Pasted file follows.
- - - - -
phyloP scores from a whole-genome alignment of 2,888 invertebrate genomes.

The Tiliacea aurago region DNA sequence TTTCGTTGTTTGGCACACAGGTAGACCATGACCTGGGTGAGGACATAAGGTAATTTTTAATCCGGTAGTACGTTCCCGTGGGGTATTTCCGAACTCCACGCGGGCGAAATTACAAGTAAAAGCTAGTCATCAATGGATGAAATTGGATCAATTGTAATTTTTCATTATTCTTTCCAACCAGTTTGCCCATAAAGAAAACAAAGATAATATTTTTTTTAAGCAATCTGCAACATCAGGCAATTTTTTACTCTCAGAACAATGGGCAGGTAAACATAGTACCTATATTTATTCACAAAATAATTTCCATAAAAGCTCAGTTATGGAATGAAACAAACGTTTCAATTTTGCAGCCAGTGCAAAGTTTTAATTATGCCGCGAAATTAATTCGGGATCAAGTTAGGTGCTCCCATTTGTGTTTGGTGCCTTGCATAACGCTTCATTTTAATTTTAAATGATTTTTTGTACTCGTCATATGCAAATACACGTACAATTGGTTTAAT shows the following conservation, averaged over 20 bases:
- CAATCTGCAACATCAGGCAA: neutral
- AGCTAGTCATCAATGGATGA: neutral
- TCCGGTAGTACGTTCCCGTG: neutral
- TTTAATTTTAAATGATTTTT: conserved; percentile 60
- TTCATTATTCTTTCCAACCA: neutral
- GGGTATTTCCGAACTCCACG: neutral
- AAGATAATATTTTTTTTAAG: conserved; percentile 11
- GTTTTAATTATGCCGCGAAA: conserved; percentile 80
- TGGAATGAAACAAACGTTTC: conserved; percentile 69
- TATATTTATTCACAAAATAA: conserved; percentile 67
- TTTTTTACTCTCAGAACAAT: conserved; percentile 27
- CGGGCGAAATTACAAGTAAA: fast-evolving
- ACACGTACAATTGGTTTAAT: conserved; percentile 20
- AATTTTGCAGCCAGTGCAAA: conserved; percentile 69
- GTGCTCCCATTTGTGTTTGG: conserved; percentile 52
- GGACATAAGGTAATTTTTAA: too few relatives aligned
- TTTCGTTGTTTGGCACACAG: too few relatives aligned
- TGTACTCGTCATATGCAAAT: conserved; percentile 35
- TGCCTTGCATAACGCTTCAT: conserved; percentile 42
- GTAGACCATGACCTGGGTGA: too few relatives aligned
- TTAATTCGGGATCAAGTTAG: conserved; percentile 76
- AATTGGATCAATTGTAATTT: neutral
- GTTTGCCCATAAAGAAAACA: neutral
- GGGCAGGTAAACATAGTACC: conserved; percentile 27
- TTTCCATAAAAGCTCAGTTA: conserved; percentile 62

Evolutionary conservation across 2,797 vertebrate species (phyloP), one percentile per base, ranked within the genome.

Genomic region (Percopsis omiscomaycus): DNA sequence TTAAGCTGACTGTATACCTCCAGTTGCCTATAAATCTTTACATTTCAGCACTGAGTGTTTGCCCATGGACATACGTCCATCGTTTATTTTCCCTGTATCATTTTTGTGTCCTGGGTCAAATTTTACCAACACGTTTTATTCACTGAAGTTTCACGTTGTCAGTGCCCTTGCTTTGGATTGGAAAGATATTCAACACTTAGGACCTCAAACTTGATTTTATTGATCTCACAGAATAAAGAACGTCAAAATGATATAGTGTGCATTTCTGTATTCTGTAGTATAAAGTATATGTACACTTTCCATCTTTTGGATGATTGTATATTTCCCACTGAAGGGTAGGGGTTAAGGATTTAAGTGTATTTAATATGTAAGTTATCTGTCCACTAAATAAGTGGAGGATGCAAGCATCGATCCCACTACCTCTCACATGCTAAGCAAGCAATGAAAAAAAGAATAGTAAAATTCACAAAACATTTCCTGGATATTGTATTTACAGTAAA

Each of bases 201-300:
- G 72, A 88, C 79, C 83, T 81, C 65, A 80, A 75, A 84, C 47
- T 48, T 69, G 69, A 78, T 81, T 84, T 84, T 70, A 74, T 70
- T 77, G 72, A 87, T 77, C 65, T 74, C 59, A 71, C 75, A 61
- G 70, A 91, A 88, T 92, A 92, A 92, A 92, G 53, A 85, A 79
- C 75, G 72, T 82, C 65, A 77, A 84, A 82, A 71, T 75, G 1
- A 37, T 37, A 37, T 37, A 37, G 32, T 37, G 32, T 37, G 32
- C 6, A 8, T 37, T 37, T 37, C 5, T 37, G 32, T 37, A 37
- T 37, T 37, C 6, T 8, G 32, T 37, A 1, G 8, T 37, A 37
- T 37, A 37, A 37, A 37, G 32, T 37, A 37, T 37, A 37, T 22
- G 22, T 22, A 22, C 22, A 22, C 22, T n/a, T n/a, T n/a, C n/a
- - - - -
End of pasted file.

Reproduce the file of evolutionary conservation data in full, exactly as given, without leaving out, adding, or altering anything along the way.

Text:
phyloP scores from a whole-genome alignment of 2,888 invertebrate genomes.

The Tiliacea aurago region DNA sequence TTTCGTTGTTTGGCACACAGGTAGACCATGACCTGGGTGAGGACATAAGGTAATTTTTAATCCGGTAGTACGTTCCCGTGGGGTATTTCCGAACTCCACGCGGGCGAAATTACAAGTAAAAGCTAGTCATCAATGGATGAAATTGGATCAATTGTAATTTTTCATTATTCTTTCCAACCAGTTTGCCCATAAAGAAAACAAAGATAATATTTTTTTTAAGCAATCTGCAACATCAGGCAATTTTTTACTCTCAGAACAATGGGCAGGTAAACATAGTACCTATATTTATTCACAAAATAATTTCCATAAAAGCTCAGTTATGGAATGAAACAAACGTTTCAATTTTGCAGCCAGTGCAAAGTTTTAATTATGCCGCGAAATTAATTCGGGATCAAGTTAGGTGCTCCCATTTGTGTTTGGTGCCTTGCATAACGCTTCATTTTAATTTTAAATGATTTTTTGTACTCGTCATATGCAAATACACGTACAATTGGTTTAAT shows the following conservation, averaged over 20 bases:
- CAATCTGCAACATCAGGCAA: neutral
- AGCTAGTCATCAATGGATGA: neutral
- TCCGGTAGTACGTTCCCGTG: neutral
- TTTAATTTTAAATGATTTTT: conserved; percentile 60
- TTCATTATTCTTTCCAACCA: neutral
- GGGTATTTCCGAACTCCACG: neutral
- AAGATAATATTTTTTTTAAG: conserved; percentile 11
- GTTTTAATTATGCCGCGAAA: conserved; percentile 80
- TGGAATGAAACAAACGTTTC: conserved; percentile 69
- TATATTTATTCACAAAATAA: conserved; percentile 67
- TTTTTTACTCTCAGAACAAT: conserved; percentile 27
- CGGGCGAAATTACAAGTAAA: fast-evolving
- ACACGTACAATTGGTTTAAT: conserved; percentile 20
- AATTTTGCAGCCAGTGCAAA: conserved; percentile 69
- GTGCTCCCATTTGTGTTTGG: conserved; percentile 52
- GGACATAAGGTAATTTTTAA: too few relatives aligned
- TTTCGTTGTTTGGCACACAG: too few relatives aligned
- TGTACTCGTCATATGCAAAT: conserved; percentile 35
- TGCCTTGCATAACGCTTCAT: conserved; percentile 42
- GTAGACCATGACCTGGGTGA: too few relatives aligned
- TTAATTCGGGATCAAGTTAG: conserved; percentile 76
- AATTGGATCAATTGTAATTT: neutral
- GTTTGCCCATAAAGAAAACA: neutral
- GGGCAGGTAAACATAGTACC: conserved; percentile 27
- TTTCCATAAAAGCTCAGTTA: conserved; percentile 62

Evolutionary conservation across 2,797 vertebrate species (phyloP), one percentile per base, ranked within the genome.

Genomic region (Percopsis omiscomaycus): DNA sequence TTAAGCTGACTGTATACCTCCAGTTGCCTATAAATCTTTACATTTCAGCACTGAGTGTTTGCCCATGGACATACGTCCATCGTTTATTTTCCCTGTATCATTTTTGTGTCCTGGGTCAAATTTTACCAACACGTTTTATTCACTGAAGTTTCACGTTGTCAGTGCCCTTGCTTTGGATTGGAAAGATATTCAACACTTAGGACCTCAAACTTGATTTTATTGATCTCACAGAATAAAGAACGTCAAAATGATATAGTGTGCATTTCTGTATTCTGTAGTATAAAGTATATGTACACTTTCCATCTTTTGGATGATTGTATATTTCCCACTGAAGGGTAGGGGTTAAGGATTTAAGTGTATTTAATATGTAAGTTATCTGTCCACTAAATAAGTGGAGGATGCAAGCATCGATCCCACTACCTCTCACATGCTAAGCAAGCAATGAAAAAAAGAATAGTAAAATTCACAAAACATTTCCTGGATATTGTATTTACAGTAAA

Each of bases 201-300:
- G 72, A 88, C 79, C 83, T 81, C 65, A 80, A 75, A 84, C 47
- T 48, T 69, G 69, A 78, T 81, T 84, T 84, T 70, A 74, T 70
- T 77, G 72, A 87, T 77, C 65, T 74, C 59, A 71, C 75, A 61
- G 70, A 91, A 88, T 92, A 92, A 92, A 92, G 53, A 85, A 79
- C 75, G 72, T 82, C 65, A 77, A 84, A 82, A 71, T 75, G 1
- A 37, T 37, A 37, T 37, A 37, G 32, T 37, G 32, T 37, G 32
- C 6, A 8, T 37, T 37, T 37, C 5, T 37, G 32, T 37, A 37
- T 37, T 37, C 6, T 8, G 32, T 37, A 1, G 8, T 37, A 37
- T 37, A 37, A 37, A 37, G 32, T 37, A 37, T 37, A 37, T 22
- G 22, T 22, A 22, C 22, A 22, C 22, T n/a, T n/a, T n/a, C n/a